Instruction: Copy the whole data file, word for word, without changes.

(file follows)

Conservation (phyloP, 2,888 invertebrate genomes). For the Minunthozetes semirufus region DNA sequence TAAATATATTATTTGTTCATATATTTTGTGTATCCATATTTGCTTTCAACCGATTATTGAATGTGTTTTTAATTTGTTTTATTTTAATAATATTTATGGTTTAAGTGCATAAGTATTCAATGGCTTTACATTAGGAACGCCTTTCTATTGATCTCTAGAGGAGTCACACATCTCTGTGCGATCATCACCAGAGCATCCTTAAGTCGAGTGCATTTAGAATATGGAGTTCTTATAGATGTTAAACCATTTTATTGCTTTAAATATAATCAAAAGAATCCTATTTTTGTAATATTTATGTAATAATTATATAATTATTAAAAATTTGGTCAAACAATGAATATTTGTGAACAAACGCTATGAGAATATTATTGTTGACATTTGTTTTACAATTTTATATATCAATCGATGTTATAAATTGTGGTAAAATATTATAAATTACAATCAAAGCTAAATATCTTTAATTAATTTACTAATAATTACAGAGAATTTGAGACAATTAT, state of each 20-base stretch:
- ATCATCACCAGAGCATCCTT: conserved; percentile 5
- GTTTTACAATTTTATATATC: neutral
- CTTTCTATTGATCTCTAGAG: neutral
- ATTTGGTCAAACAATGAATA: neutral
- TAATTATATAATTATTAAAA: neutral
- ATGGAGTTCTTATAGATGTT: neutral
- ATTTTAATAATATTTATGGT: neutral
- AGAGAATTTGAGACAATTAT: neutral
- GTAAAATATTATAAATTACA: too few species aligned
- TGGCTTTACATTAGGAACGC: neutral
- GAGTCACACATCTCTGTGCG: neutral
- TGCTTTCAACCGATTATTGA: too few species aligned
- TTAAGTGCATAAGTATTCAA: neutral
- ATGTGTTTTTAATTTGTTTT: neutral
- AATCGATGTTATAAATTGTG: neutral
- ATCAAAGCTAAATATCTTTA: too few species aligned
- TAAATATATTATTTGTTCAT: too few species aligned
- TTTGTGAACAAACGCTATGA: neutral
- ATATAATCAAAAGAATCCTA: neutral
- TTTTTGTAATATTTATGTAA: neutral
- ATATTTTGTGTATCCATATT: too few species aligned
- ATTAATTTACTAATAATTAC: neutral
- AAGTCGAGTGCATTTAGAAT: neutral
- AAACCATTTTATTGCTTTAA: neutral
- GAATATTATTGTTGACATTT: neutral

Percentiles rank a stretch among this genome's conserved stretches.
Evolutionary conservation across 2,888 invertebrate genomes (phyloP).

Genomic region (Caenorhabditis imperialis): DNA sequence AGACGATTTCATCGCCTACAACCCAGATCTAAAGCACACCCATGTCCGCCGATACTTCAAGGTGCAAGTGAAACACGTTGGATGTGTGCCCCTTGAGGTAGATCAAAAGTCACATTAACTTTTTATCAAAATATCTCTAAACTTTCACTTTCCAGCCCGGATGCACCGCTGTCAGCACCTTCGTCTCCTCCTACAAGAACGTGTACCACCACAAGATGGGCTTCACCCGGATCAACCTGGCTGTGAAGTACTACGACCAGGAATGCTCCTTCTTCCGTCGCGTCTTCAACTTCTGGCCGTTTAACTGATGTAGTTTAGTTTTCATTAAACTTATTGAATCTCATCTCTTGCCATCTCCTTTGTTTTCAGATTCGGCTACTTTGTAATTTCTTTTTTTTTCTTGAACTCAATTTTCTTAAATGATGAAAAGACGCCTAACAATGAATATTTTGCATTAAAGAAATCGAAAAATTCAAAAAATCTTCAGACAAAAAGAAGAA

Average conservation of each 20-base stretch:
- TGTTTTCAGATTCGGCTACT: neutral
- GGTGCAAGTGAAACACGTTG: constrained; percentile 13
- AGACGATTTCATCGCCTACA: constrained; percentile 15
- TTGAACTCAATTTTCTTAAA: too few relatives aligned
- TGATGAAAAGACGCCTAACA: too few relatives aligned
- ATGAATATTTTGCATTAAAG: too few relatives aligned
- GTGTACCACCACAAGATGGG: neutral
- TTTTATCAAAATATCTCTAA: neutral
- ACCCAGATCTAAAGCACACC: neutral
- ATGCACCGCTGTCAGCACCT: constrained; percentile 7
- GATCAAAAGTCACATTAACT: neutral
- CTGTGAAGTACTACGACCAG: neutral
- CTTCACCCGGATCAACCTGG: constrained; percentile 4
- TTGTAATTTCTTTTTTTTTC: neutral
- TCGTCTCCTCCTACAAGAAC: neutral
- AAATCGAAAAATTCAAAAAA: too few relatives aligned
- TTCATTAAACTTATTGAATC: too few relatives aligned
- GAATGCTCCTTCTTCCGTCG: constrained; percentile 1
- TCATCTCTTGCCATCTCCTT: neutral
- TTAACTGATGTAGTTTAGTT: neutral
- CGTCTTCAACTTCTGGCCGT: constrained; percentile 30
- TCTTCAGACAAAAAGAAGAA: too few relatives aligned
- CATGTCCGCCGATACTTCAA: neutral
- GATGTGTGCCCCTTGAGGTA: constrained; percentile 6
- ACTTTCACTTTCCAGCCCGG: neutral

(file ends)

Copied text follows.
Conservation (phyloP, 2,888 invertebrate genomes). For the Minunthozetes semirufus region DNA sequence TAAATATATTATTTGTTCATATATTTTGTGTATCCATATTTGCTTTCAACCGATTATTGAATGTGTTTTTAATTTGTTTTATTTTAATAATATTTATGGTTTAAGTGCATAAGTATTCAATGGCTTTACATTAGGAACGCCTTTCTATTGATCTCTAGAGGAGTCACACATCTCTGTGCGATCATCACCAGAGCATCCTTAAGTCGAGTGCATTTAGAATATGGAGTTCTTATAGATGTTAAACCATTTTATTGCTTTAAATATAATCAAAAGAATCCTATTTTTGTAATATTTATGTAATAATTATATAATTATTAAAAATTTGGTCAAACAATGAATATTTGTGAACAAACGCTATGAGAATATTATTGTTGACATTTGTTTTACAATTTTATATATCAATCGATGTTATAAATTGTGGTAAAATATTATAAATTACAATCAAAGCTAAATATCTTTAATTAATTTACTAATAATTACAGAGAATTTGAGACAATTAT, state of each 20-base stretch:
- ATCATCACCAGAGCATCCTT: conserved; percentile 5
- GTTTTACAATTTTATATATC: neutral
- CTTTCTATTGATCTCTAGAG: neutral
- ATTTGGTCAAACAATGAATA: neutral
- TAATTATATAATTATTAAAA: neutral
- ATGGAGTTCTTATAGATGTT: neutral
- ATTTTAATAATATTTATGGT: neutral
- AGAGAATTTGAGACAATTAT: neutral
- GTAAAATATTATAAATTACA: too few species aligned
- TGGCTTTACATTAGGAACGC: neutral
- GAGTCACACATCTCTGTGCG: neutral
- TGCTTTCAACCGATTATTGA: too few species aligned
- TTAAGTGCATAAGTATTCAA: neutral
- ATGTGTTTTTAATTTGTTTT: neutral
- AATCGATGTTATAAATTGTG: neutral
- ATCAAAGCTAAATATCTTTA: too few species aligned
- TAAATATATTATTTGTTCAT: too few species aligned
- TTTGTGAACAAACGCTATGA: neutral
- ATATAATCAAAAGAATCCTA: neutral
- TTTTTGTAATATTTATGTAA: neutral
- ATATTTTGTGTATCCATATT: too few species aligned
- ATTAATTTACTAATAATTAC: neutral
- AAGTCGAGTGCATTTAGAAT: neutral
- AAACCATTTTATTGCTTTAA: neutral
- GAATATTATTGTTGACATTT: neutral

Percentiles rank a stretch among this genome's conserved stretches.
Evolutionary conservation across 2,888 invertebrate genomes (phyloP).

Genomic region (Caenorhabditis imperialis): DNA sequence AGACGATTTCATCGCCTACAACCCAGATCTAAAGCACACCCATGTCCGCCGATACTTCAAGGTGCAAGTGAAACACGTTGGATGTGTGCCCCTTGAGGTAGATCAAAAGTCACATTAACTTTTTATCAAAATATCTCTAAACTTTCACTTTCCAGCCCGGATGCACCGCTGTCAGCACCTTCGTCTCCTCCTACAAGAACGTGTACCACCACAAGATGGGCTTCACCCGGATCAACCTGGCTGTGAAGTACTACGACCAGGAATGCTCCTTCTTCCGTCGCGTCTTCAACTTCTGGCCGTTTAACTGATGTAGTTTAGTTTTCATTAAACTTATTGAATCTCATCTCTTGCCATCTCCTTTGTTTTCAGATTCGGCTACTTTGTAATTTCTTTTTTTTTCTTGAACTCAATTTTCTTAAATGATGAAAAGACGCCTAACAATGAATATTTTGCATTAAAGAAATCGAAAAATTCAAAAAATCTTCAGACAAAAAGAAGAA

Average conservation of each 20-base stretch:
- TGTTTTCAGATTCGGCTACT: neutral
- GGTGCAAGTGAAACACGTTG: constrained; percentile 13
- AGACGATTTCATCGCCTACA: constrained; percentile 15
- TTGAACTCAATTTTCTTAAA: too few relatives aligned
- TGATGAAAAGACGCCTAACA: too few relatives aligned
- ATGAATATTTTGCATTAAAG: too few relatives aligned
- GTGTACCACCACAAGATGGG: neutral
- TTTTATCAAAATATCTCTAA: neutral
- ACCCAGATCTAAAGCACACC: neutral
- ATGCACCGCTGTCAGCACCT: constrained; percentile 7
- GATCAAAAGTCACATTAACT: neutral
- CTGTGAAGTACTACGACCAG: neutral
- CTTCACCCGGATCAACCTGG: constrained; percentile 4
- TTGTAATTTCTTTTTTTTTC: neutral
- TCGTCTCCTCCTACAAGAAC: neutral
- AAATCGAAAAATTCAAAAAA: too few relatives aligned
- TTCATTAAACTTATTGAATC: too few relatives aligned
- GAATGCTCCTTCTTCCGTCG: constrained; percentile 1
- TCATCTCTTGCCATCTCCTT: neutral
- TTAACTGATGTAGTTTAGTT: neutral
- CGTCTTCAACTTCTGGCCGT: constrained; percentile 30
- TCTTCAGACAAAAAGAAGAA: too few relatives aligned
- CATGTCCGCCGATACTTCAA: neutral
- GATGTGTGCCCCTTGAGGTA: constrained; percentile 6
- ACTTTCACTTTCCAGCCCGG: neutral